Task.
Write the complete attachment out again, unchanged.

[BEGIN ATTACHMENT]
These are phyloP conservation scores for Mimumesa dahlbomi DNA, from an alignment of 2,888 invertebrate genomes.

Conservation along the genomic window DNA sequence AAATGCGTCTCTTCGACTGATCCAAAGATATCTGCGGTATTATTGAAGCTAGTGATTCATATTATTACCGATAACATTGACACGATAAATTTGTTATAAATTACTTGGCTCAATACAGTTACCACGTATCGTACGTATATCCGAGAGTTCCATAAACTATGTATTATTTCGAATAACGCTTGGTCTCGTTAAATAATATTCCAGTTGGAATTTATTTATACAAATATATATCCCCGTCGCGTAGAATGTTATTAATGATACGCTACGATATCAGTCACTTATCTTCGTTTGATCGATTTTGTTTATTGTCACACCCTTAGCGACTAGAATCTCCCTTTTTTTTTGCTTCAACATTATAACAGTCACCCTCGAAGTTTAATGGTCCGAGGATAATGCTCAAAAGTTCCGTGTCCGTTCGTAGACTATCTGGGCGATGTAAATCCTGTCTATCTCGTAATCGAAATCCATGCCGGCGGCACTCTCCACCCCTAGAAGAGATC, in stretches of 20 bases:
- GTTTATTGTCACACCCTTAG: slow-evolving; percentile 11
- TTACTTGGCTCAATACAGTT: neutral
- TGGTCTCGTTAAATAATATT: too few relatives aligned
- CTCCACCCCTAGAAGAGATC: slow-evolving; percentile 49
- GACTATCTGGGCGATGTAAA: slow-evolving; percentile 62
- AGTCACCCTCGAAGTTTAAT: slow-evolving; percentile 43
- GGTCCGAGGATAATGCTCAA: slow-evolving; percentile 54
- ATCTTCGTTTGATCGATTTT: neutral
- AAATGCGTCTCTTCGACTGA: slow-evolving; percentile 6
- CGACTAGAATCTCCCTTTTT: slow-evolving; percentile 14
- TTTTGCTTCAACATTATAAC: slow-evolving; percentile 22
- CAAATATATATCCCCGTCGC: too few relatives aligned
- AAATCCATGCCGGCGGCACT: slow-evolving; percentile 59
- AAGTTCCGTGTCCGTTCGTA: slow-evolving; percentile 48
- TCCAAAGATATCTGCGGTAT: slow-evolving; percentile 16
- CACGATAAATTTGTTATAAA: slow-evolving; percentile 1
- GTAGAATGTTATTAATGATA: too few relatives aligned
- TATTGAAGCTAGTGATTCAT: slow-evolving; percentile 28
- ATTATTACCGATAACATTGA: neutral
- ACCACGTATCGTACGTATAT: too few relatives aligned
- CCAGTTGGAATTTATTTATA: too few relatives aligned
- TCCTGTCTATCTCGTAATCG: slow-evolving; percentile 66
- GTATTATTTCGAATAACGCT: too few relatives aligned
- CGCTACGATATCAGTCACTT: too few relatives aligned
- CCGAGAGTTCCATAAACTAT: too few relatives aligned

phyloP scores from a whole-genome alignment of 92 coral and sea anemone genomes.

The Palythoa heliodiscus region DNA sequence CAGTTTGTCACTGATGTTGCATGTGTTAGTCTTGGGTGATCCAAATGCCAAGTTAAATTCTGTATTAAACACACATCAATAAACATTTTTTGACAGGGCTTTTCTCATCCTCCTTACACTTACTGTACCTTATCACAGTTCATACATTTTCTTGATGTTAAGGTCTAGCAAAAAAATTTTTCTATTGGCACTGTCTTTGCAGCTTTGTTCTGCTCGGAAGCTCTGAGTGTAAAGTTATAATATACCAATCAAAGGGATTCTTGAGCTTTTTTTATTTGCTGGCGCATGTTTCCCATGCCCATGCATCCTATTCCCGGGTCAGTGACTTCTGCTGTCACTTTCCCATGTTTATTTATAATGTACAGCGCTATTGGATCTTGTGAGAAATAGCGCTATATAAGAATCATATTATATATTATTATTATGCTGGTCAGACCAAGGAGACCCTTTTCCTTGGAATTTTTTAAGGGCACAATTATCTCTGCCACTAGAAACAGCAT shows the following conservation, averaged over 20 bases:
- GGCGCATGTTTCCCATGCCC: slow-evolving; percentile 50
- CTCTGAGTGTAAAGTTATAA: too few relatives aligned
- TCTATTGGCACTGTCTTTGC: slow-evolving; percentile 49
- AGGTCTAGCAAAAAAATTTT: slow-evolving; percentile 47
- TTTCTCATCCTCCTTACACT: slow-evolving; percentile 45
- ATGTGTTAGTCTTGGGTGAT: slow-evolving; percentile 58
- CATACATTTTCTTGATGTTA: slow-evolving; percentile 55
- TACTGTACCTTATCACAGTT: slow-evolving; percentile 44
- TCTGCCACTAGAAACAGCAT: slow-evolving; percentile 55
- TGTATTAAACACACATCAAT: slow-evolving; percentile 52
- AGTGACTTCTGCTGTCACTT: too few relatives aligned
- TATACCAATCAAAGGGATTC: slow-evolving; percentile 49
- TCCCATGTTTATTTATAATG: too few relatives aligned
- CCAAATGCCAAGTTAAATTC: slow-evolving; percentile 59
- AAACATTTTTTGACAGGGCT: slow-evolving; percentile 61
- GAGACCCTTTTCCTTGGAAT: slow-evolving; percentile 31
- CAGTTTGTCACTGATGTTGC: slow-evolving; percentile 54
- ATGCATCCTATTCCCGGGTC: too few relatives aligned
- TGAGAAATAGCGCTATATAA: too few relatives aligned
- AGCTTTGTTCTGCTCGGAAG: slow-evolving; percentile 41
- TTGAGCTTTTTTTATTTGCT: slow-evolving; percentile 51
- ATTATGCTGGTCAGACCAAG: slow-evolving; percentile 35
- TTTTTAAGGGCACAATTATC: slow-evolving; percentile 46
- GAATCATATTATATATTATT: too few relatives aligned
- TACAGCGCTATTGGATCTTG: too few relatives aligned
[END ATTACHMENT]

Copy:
These are phyloP conservation scores for Mimumesa dahlbomi DNA, from an alignment of 2,888 invertebrate genomes.

Conservation along the genomic window DNA sequence AAATGCGTCTCTTCGACTGATCCAAAGATATCTGCGGTATTATTGAAGCTAGTGATTCATATTATTACCGATAACATTGACACGATAAATTTGTTATAAATTACTTGGCTCAATACAGTTACCACGTATCGTACGTATATCCGAGAGTTCCATAAACTATGTATTATTTCGAATAACGCTTGGTCTCGTTAAATAATATTCCAGTTGGAATTTATTTATACAAATATATATCCCCGTCGCGTAGAATGTTATTAATGATACGCTACGATATCAGTCACTTATCTTCGTTTGATCGATTTTGTTTATTGTCACACCCTTAGCGACTAGAATCTCCCTTTTTTTTTGCTTCAACATTATAACAGTCACCCTCGAAGTTTAATGGTCCGAGGATAATGCTCAAAAGTTCCGTGTCCGTTCGTAGACTATCTGGGCGATGTAAATCCTGTCTATCTCGTAATCGAAATCCATGCCGGCGGCACTCTCCACCCCTAGAAGAGATC, in stretches of 20 bases:
- GTTTATTGTCACACCCTTAG: slow-evolving; percentile 11
- TTACTTGGCTCAATACAGTT: neutral
- TGGTCTCGTTAAATAATATT: too few relatives aligned
- CTCCACCCCTAGAAGAGATC: slow-evolving; percentile 49
- GACTATCTGGGCGATGTAAA: slow-evolving; percentile 62
- AGTCACCCTCGAAGTTTAAT: slow-evolving; percentile 43
- GGTCCGAGGATAATGCTCAA: slow-evolving; percentile 54
- ATCTTCGTTTGATCGATTTT: neutral
- AAATGCGTCTCTTCGACTGA: slow-evolving; percentile 6
- CGACTAGAATCTCCCTTTTT: slow-evolving; percentile 14
- TTTTGCTTCAACATTATAAC: slow-evolving; percentile 22
- CAAATATATATCCCCGTCGC: too few relatives aligned
- AAATCCATGCCGGCGGCACT: slow-evolving; percentile 59
- AAGTTCCGTGTCCGTTCGTA: slow-evolving; percentile 48
- TCCAAAGATATCTGCGGTAT: slow-evolving; percentile 16
- CACGATAAATTTGTTATAAA: slow-evolving; percentile 1
- GTAGAATGTTATTAATGATA: too few relatives aligned
- TATTGAAGCTAGTGATTCAT: slow-evolving; percentile 28
- ATTATTACCGATAACATTGA: neutral
- ACCACGTATCGTACGTATAT: too few relatives aligned
- CCAGTTGGAATTTATTTATA: too few relatives aligned
- TCCTGTCTATCTCGTAATCG: slow-evolving; percentile 66
- GTATTATTTCGAATAACGCT: too few relatives aligned
- CGCTACGATATCAGTCACTT: too few relatives aligned
- CCGAGAGTTCCATAAACTAT: too few relatives aligned

phyloP scores from a whole-genome alignment of 92 coral and sea anemone genomes.

The Palythoa heliodiscus region DNA sequence CAGTTTGTCACTGATGTTGCATGTGTTAGTCTTGGGTGATCCAAATGCCAAGTTAAATTCTGTATTAAACACACATCAATAAACATTTTTTGACAGGGCTTTTCTCATCCTCCTTACACTTACTGTACCTTATCACAGTTCATACATTTTCTTGATGTTAAGGTCTAGCAAAAAAATTTTTCTATTGGCACTGTCTTTGCAGCTTTGTTCTGCTCGGAAGCTCTGAGTGTAAAGTTATAATATACCAATCAAAGGGATTCTTGAGCTTTTTTTATTTGCTGGCGCATGTTTCCCATGCCCATGCATCCTATTCCCGGGTCAGTGACTTCTGCTGTCACTTTCCCATGTTTATTTATAATGTACAGCGCTATTGGATCTTGTGAGAAATAGCGCTATATAAGAATCATATTATATATTATTATTATGCTGGTCAGACCAAGGAGACCCTTTTCCTTGGAATTTTTTAAGGGCACAATTATCTCTGCCACTAGAAACAGCAT shows the following conservation, averaged over 20 bases:
- GGCGCATGTTTCCCATGCCC: slow-evolving; percentile 50
- CTCTGAGTGTAAAGTTATAA: too few relatives aligned
- TCTATTGGCACTGTCTTTGC: slow-evolving; percentile 49
- AGGTCTAGCAAAAAAATTTT: slow-evolving; percentile 47
- TTTCTCATCCTCCTTACACT: slow-evolving; percentile 45
- ATGTGTTAGTCTTGGGTGAT: slow-evolving; percentile 58
- CATACATTTTCTTGATGTTA: slow-evolving; percentile 55
- TACTGTACCTTATCACAGTT: slow-evolving; percentile 44
- TCTGCCACTAGAAACAGCAT: slow-evolving; percentile 55
- TGTATTAAACACACATCAAT: slow-evolving; percentile 52
- AGTGACTTCTGCTGTCACTT: too few relatives aligned
- TATACCAATCAAAGGGATTC: slow-evolving; percentile 49
- TCCCATGTTTATTTATAATG: too few relatives aligned
- CCAAATGCCAAGTTAAATTC: slow-evolving; percentile 59
- AAACATTTTTTGACAGGGCT: slow-evolving; percentile 61
- GAGACCCTTTTCCTTGGAAT: slow-evolving; percentile 31
- CAGTTTGTCACTGATGTTGC: slow-evolving; percentile 54
- ATGCATCCTATTCCCGGGTC: too few relatives aligned
- TGAGAAATAGCGCTATATAA: too few relatives aligned
- AGCTTTGTTCTGCTCGGAAG: slow-evolving; percentile 41
- TTGAGCTTTTTTTATTTGCT: slow-evolving; percentile 51
- ATTATGCTGGTCAGACCAAG: slow-evolving; percentile 35
- TTTTTAAGGGCACAATTATC: slow-evolving; percentile 46
- GAATCATATTATATATTATT: too few relatives aligned
- TACAGCGCTATTGGATCTTG: too few relatives aligned